Brown detailed several accuracy exercises that have led to better landings.
- Remain on the centerline during taxi and takeoff. When flying from the left seat, “Put the centerline through your right knee … and lo and behold, it works.” He said starting out with precision and maintaining it contributes to “basic sight and muscle memory.” He confided that “it can be stinking hard” to maintain that precision during the takeoff roll because of large power changes, P-factor, crosswinds, and gusts. He suggested smaller and more constant steering inputs to dial yourself “into a higher standard of performance” all-around, and he suggested that pilots “aim small and miss small.”
- Know your aircraft’s power settings and have them close “at hand.” This is critical for getting your airplane to perform the way you want it to perform during different phases of flight, including approach for landing. Brown uses a certain power setting during an IFR vector to final; a setting for the “final approach fix, [and] descending”; and other descent phases. He memorized the correct power setting for downwind, the power for “perch onto base,” and so on. “Basically, if you’re descending, you ought to be going to a power setting that you know is pretty close … and then tweak it” for headwinds, crosswinds, or other weather phenomena. Arriving at the runway environment during a “honking headwind” means he needs more power, and he responds by adding an inch of manifold pressure in a constant-speed powerplant, a similar RPM increase for a fixed-pitch propeller engine, and 5 percent extra torque in a turbine aircraft. “You’re going to need that” to counter strong headwinds and lesser groundspeeds.
- Maintain directional precision on short final by “chopping out” roll drifts on descent with “quick, sharp countermeasures.” These inputs make an “enormous difference” when pointing an airplane where you want it to go. He said an experience “wallowing around down final” during a landing at New Jersey’s Teterboro Airport led to the revelation. “The airplane should not go where you did not tell it to go,” so as a drift or roll begins, “chop it out” quickly and decisively to remain “stable as a rail” on descent. Brown said that “if you perceive making small changes more quickly,” it will eliminate the potential to compound those errors on final.
- Choose a precise landing point. Brown said he borrowed this drill from a backcountry flying friend. “You should have a touchdown target—not an aiming point. You should have a place where your wheels are going to hit” the runway surface on the centerline with the aircraft aimed “dead-straight” ahead. “It’s easy to say, but it’s pretty hard to do.” At bigger airports, he suggested pilots use the 1,000-foot marker as a touchdown reference and “try to land within the last 10 feet of it.” At smaller airports, look for the runway numbers, a taxiway, or a landing light as a reference point. He said that “just like an ILS,” the sensitivity gets finer the more you move down the slope to the touchdown point “and you want to hit it dead-on.” To achieve perfection, pilots must constantly make “little adjustments to stay exactly where you want to be” rather than waiting and making big adjustments. When closing to about 20 feet to 50 feet above the runway, Brown used to say to himself he was just “going to pull the power back, hold it off, and land.” He later learned that “if you want to hit that touchdown point exactly where you intended from the beginning—on the centerline, dead-straight” then “you’re not going to be able to ‘check out’ at 50-feet” above the runway. “You’re going to be flying the airplane right to the asphalt, and that’s the beauty of this drill.”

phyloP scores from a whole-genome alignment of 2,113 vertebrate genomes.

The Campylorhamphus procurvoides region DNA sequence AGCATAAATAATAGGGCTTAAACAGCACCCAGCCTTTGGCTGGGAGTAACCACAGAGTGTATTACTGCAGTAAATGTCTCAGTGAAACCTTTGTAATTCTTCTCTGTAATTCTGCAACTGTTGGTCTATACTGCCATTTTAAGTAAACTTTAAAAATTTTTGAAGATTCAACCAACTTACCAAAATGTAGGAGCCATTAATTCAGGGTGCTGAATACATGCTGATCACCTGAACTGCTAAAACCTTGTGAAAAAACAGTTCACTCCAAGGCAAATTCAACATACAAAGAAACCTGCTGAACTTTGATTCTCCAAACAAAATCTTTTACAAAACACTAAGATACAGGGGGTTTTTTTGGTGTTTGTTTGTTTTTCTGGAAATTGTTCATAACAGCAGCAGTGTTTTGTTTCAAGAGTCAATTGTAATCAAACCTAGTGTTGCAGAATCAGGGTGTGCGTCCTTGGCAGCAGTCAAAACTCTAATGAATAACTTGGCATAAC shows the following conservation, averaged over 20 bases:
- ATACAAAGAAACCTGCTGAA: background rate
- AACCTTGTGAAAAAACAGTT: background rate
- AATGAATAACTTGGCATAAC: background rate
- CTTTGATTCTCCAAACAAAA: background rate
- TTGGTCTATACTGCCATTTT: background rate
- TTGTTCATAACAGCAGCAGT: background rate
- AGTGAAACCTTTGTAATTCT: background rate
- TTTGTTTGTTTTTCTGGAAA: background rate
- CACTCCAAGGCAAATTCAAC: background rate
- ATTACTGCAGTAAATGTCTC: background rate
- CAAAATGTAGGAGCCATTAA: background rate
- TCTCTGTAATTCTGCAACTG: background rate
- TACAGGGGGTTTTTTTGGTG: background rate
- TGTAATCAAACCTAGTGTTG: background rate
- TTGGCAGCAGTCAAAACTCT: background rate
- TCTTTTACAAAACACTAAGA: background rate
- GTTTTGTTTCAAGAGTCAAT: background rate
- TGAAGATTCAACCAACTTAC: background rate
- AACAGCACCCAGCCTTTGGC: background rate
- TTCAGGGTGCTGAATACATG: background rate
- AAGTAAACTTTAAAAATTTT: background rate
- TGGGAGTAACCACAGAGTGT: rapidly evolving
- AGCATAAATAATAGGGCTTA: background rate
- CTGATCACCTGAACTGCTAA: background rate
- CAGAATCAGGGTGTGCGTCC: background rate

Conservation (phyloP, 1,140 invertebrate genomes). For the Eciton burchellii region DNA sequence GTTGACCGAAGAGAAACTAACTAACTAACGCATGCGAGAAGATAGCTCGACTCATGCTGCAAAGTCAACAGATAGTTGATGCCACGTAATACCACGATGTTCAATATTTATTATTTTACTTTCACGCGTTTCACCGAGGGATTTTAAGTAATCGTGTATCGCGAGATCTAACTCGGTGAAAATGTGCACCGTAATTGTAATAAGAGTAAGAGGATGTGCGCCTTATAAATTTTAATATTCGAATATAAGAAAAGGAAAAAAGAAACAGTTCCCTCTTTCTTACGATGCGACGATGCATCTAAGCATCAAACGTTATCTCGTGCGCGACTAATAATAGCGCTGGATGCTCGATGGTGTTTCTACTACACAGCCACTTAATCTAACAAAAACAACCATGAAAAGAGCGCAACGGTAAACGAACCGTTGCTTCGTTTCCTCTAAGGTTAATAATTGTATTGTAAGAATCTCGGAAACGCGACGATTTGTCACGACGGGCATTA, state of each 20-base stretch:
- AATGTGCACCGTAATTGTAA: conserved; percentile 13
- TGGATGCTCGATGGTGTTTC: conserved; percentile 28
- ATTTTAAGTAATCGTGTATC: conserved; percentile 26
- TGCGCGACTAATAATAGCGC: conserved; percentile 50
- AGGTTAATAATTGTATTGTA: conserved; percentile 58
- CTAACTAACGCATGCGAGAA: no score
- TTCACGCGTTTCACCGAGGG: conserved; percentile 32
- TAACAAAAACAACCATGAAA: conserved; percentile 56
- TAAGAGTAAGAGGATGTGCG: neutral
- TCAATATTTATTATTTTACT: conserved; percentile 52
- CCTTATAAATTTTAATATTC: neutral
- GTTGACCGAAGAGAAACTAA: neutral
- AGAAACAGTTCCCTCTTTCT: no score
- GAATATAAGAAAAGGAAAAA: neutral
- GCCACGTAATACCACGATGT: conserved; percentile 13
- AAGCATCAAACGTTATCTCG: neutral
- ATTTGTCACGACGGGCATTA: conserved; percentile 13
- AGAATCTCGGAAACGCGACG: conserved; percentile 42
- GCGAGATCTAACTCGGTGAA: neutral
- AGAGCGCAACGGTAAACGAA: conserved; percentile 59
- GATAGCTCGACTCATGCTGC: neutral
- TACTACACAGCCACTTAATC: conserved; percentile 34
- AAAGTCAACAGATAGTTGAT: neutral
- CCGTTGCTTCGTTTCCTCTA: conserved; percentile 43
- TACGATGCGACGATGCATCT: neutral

- Grade your next 10 landings. This may be a humbling experience, but Brown recommended self-critique as a starting point to improve precision and control in the runway environment. “The only way you can get an ‘A’” is after a stabilized approach, “meaning your speed was good and you’ve been making small corrections” to stay where you need to be. “When the wheels hit the last third of the 1,000-foot marker while the centerline runs right through your right leg,” plus or minus one foot and pointed “dead straight” down the runway means high marks. “If you get an ‘A’ with a crosswind, well that’s a bonus. That a really beautiful piece of airmanship in my opinion.”
Brown said that “aiming small and missing smaller” is particularly helpful during gusty conditions, IFR-to-VFR transitions, and when operating a taildragger. He said the runway drills are harder than they sound, but they’ve made him a better pilot during every attempt at a perfect landing, “even if I don’t get it.”
Associate Editor Web/ePilot
AOPA Associate Editor Web/ePilot David Tulis joined AOPA in 2015 and is a private pilot with single-engine land and sea ratings and a tailwheel endorsement. He is also a certificated remote pilot and co-host of the award-winning AOPA Hangar Talk podcast. David enjoys vintage aircraft and photography.
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